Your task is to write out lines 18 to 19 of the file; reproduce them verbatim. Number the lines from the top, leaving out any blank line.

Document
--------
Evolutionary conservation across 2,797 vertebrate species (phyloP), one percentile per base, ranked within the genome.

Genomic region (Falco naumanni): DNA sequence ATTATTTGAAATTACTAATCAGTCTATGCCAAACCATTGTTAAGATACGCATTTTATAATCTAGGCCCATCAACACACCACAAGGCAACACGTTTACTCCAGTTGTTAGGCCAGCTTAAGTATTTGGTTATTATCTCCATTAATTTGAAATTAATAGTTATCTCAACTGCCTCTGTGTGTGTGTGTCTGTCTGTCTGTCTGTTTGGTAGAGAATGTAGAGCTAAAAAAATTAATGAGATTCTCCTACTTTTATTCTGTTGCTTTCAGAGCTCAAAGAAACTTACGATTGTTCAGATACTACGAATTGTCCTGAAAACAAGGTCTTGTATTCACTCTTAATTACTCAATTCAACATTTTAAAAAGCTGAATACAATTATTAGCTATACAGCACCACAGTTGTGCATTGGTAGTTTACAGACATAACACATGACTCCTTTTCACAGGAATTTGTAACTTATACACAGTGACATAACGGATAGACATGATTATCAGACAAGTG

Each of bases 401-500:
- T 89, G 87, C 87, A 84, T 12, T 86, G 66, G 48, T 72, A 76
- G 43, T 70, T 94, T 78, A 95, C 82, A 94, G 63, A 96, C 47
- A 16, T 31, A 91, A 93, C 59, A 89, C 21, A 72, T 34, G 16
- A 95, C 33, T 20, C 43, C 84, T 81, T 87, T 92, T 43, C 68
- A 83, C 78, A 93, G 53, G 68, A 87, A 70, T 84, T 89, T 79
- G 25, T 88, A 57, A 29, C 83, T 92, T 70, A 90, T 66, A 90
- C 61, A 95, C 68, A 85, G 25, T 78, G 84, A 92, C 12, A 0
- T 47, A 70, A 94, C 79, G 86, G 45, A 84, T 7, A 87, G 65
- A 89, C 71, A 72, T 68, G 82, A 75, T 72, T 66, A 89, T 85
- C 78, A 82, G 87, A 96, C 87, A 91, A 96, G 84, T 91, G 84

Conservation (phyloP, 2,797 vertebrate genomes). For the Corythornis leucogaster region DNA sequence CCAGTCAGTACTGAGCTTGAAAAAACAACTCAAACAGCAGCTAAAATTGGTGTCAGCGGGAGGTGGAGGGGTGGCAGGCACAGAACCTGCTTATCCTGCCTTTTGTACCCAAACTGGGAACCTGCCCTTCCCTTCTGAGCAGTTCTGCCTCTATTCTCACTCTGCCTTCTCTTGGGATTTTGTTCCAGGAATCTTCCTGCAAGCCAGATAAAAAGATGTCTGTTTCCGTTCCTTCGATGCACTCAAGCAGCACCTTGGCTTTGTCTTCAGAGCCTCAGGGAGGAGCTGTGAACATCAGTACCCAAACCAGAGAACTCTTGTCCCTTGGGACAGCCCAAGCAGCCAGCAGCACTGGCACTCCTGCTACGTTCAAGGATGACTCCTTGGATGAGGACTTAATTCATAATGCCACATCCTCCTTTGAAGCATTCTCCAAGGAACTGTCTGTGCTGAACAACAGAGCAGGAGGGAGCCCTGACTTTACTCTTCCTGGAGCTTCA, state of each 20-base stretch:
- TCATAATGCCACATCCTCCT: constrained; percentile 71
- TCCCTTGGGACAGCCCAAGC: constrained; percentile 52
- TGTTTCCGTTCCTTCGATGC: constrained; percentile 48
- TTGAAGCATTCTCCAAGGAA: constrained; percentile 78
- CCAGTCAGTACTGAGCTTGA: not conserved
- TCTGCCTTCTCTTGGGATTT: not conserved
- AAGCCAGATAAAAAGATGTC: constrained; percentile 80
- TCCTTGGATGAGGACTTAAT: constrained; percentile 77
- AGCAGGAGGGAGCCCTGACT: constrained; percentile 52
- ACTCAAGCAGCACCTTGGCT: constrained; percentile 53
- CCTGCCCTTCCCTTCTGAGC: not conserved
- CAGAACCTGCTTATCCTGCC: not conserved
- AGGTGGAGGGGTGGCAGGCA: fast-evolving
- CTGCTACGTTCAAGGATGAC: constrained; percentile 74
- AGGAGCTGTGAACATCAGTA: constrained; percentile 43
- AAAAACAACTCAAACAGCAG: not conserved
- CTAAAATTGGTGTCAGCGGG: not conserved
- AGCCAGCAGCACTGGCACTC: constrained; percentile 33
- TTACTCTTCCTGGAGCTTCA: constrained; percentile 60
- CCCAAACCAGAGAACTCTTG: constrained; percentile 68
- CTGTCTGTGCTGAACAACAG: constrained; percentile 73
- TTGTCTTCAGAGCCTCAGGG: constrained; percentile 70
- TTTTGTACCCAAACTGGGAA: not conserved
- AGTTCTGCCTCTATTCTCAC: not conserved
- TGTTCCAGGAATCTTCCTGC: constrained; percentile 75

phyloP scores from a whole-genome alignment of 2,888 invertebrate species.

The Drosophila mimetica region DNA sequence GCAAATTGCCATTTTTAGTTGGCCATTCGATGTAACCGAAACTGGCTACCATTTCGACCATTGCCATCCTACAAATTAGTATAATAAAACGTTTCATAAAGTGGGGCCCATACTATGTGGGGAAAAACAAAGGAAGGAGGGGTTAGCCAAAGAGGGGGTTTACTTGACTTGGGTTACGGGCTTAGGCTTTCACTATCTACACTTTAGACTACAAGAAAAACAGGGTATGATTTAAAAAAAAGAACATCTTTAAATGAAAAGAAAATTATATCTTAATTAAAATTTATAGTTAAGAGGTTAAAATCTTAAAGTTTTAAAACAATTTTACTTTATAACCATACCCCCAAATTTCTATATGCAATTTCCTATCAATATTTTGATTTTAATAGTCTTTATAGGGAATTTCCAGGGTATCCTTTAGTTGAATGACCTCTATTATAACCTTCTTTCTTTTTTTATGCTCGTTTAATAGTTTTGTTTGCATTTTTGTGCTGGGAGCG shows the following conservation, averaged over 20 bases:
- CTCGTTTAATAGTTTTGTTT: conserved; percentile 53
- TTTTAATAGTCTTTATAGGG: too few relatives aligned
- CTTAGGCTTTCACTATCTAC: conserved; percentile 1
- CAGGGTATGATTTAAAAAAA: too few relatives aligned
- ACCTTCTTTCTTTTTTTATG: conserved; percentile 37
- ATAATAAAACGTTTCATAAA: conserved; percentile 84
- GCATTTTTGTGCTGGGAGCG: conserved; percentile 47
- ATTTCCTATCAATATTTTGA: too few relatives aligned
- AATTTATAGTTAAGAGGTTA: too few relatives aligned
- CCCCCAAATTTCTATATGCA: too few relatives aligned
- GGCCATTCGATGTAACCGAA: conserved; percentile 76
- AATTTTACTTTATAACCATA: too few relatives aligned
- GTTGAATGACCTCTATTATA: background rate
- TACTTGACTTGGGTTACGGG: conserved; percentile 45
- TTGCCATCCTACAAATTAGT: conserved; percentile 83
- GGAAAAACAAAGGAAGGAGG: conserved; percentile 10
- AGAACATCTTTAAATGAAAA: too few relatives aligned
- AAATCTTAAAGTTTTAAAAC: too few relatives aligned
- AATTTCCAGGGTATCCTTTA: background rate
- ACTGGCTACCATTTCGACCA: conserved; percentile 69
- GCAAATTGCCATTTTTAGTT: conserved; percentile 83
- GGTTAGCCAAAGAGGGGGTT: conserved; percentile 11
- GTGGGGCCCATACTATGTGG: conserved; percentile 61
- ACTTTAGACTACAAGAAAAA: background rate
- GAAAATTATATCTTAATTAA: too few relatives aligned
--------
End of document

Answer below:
- TTGAAGCATTCTCCAAGGAA: constrained; percentile 78
- CCAGTCAGTACTGAGCTTGA: not conserved